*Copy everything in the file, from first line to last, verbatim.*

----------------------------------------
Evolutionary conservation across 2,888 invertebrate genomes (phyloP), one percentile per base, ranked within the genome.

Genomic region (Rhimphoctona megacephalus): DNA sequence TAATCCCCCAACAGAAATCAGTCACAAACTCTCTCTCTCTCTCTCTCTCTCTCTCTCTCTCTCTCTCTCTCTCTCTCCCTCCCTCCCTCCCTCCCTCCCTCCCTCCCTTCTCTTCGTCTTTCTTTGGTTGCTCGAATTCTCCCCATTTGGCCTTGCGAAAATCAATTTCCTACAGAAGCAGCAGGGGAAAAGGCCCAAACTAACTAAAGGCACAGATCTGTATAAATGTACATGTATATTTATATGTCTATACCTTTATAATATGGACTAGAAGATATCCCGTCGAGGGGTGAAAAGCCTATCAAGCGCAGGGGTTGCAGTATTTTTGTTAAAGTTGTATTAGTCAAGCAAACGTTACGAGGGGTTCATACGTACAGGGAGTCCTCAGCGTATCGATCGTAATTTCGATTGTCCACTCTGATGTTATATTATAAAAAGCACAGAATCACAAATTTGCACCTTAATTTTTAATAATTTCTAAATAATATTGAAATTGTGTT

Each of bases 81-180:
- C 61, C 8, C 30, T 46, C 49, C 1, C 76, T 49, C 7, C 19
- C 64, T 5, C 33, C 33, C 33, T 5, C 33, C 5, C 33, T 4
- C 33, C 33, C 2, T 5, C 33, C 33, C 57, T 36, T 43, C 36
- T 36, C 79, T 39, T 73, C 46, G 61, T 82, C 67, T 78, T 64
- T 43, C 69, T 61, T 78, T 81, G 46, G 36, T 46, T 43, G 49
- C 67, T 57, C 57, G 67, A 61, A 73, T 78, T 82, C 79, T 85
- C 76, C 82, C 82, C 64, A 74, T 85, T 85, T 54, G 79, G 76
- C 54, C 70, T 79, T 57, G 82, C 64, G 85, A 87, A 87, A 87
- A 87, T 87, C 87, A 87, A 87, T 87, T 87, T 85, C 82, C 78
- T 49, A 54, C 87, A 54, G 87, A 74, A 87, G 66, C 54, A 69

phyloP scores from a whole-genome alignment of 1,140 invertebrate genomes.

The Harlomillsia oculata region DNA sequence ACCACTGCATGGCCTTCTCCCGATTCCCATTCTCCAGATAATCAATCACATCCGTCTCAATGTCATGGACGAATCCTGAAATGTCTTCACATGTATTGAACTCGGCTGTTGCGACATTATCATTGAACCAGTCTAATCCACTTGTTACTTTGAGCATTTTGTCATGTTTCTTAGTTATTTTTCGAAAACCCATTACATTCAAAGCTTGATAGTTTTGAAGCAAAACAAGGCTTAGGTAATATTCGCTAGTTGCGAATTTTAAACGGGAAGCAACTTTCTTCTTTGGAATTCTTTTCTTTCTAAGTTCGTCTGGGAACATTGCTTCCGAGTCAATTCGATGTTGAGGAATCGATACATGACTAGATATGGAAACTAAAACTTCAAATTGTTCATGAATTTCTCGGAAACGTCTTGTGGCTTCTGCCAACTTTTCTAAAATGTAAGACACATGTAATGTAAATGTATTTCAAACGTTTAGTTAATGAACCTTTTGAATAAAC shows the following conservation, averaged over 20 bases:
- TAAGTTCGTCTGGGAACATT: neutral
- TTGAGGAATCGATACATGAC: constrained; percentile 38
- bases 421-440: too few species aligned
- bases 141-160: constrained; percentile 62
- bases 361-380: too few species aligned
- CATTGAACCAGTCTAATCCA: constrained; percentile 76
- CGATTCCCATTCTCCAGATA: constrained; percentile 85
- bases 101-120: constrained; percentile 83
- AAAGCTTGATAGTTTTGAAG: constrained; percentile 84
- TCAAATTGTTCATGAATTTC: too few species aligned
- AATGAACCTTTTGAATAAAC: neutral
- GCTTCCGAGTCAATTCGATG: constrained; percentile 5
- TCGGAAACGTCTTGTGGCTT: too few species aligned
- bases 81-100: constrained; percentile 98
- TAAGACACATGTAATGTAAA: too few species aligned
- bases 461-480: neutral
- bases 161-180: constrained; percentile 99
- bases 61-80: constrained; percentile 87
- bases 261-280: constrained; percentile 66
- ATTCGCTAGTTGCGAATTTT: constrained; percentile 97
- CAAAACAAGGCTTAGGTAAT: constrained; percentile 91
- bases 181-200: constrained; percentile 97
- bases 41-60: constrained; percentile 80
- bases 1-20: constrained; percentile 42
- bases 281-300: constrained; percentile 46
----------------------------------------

Evolutionary conservation across 2,888 invertebrate genomes (phyloP), one percentile per base, ranked within the genome.

Genomic region (Rhimphoctona megacephalus): DNA sequence TAATCCCCCAACAGAAATCAGTCACAAACTCTCTCTCTCTCTCTCTCTCTCTCTCTCTCTCTCTCTCTCTCTCTCTCCCTCCCTCCCTCCCTCCCTCCCTCCCTCCCTTCTCTTCGTCTTTCTTTGGTTGCTCGAATTCTCCCCATTTGGCCTTGCGAAAATCAATTTCCTACAGAAGCAGCAGGGGAAAAGGCCCAAACTAACTAAAGGCACAGATCTGTATAAATGTACATGTATATTTATATGTCTATACCTTTATAATATGGACTAGAAGATATCCCGTCGAGGGGTGAAAAGCCTATCAAGCGCAGGGGTTGCAGTATTTTTGTTAAAGTTGTATTAGTCAAGCAAACGTTACGAGGGGTTCATACGTACAGGGAGTCCTCAGCGTATCGATCGTAATTTCGATTGTCCACTCTGATGTTATATTATAAAAAGCACAGAATCACAAATTTGCACCTTAATTTTTAATAATTTCTAAATAATATTGAAATTGTGTT

Each of bases 81-180:
- C 61, C 8, C 30, T 46, C 49, C 1, C 76, T 49, C 7, C 19
- C 64, T 5, C 33, C 33, C 33, T 5, C 33, C 5, C 33, T 4
- C 33, C 33, C 2, T 5, C 33, C 33, C 57, T 36, T 43, C 36
- T 36, C 79, T 39, T 73, C 46, G 61, T 82, C 67, T 78, T 64
- T 43, C 69, T 61, T 78, T 81, G 46, G 36, T 46, T 43, G 49
- C 67, T 57, C 57, G 67, A 61, A 73, T 78, T 82, C 79, T 85
- C 76, C 82, C 82, C 64, A 74, T 85, T 85, T 54, G 79, G 76
- C 54, C 70, T 79, T 57, G 82, C 64, G 85, A 87, A 87, A 87
- A 87, T 87, C 87, A 87, A 87, T 87, T 87, T 85, C 82, C 78
- T 49, A 54, C 87, A 54, G 87, A 74, A 87, G 66, C 54, A 69

phyloP scores from a whole-genome alignment of 1,140 invertebrate genomes.

The Harlomillsia oculata region DNA sequence ACCACTGCATGGCCTTCTCCCGATTCCCATTCTCCAGATAATCAATCACATCCGTCTCAATGTCATGGACGAATCCTGAAATGTCTTCACATGTATTGAACTCGGCTGTTGCGACATTATCATTGAACCAGTCTAATCCACTTGTTACTTTGAGCATTTTGTCATGTTTCTTAGTTATTTTTCGAAAACCCATTACATTCAAAGCTTGATAGTTTTGAAGCAAAACAAGGCTTAGGTAATATTCGCTAGTTGCGAATTTTAAACGGGAAGCAACTTTCTTCTTTGGAATTCTTTTCTTTCTAAGTTCGTCTGGGAACATTGCTTCCGAGTCAATTCGATGTTGAGGAATCGATACATGACTAGATATGGAAACTAAAACTTCAAATTGTTCATGAATTTCTCGGAAACGTCTTGTGGCTTCTGCCAACTTTTCTAAAATGTAAGACACATGTAATGTAAATGTATTTCAAACGTTTAGTTAATGAACCTTTTGAATAAAC shows the following conservation, averaged over 20 bases:
- TAAGTTCGTCTGGGAACATT: neutral
- TTGAGGAATCGATACATGAC: constrained; percentile 38
- bases 421-440: too few species aligned
- bases 141-160: constrained; percentile 62
- bases 361-380: too few species aligned
- CATTGAACCAGTCTAATCCA: constrained; percentile 76
- CGATTCCCATTCTCCAGATA: constrained; percentile 85
- bases 101-120: constrained; percentile 83
- AAAGCTTGATAGTTTTGAAG: constrained; percentile 84
- TCAAATTGTTCATGAATTTC: too few species aligned
- AATGAACCTTTTGAATAAAC: neutral
- GCTTCCGAGTCAATTCGATG: constrained; percentile 5
- TCGGAAACGTCTTGTGGCTT: too few species aligned
- bases 81-100: constrained; percentile 98
- TAAGACACATGTAATGTAAA: too few species aligned
- bases 461-480: neutral
- bases 161-180: constrained; percentile 99
- bases 61-80: constrained; percentile 87
- bases 261-280: constrained; percentile 66
- ATTCGCTAGTTGCGAATTTT: constrained; percentile 97
- CAAAACAAGGCTTAGGTAAT: constrained; percentile 91
- bases 181-200: constrained; percentile 97
- bases 41-60: constrained; percentile 80
- bases 1-20: constrained; percentile 42
- bases 281-300: constrained; percentile 46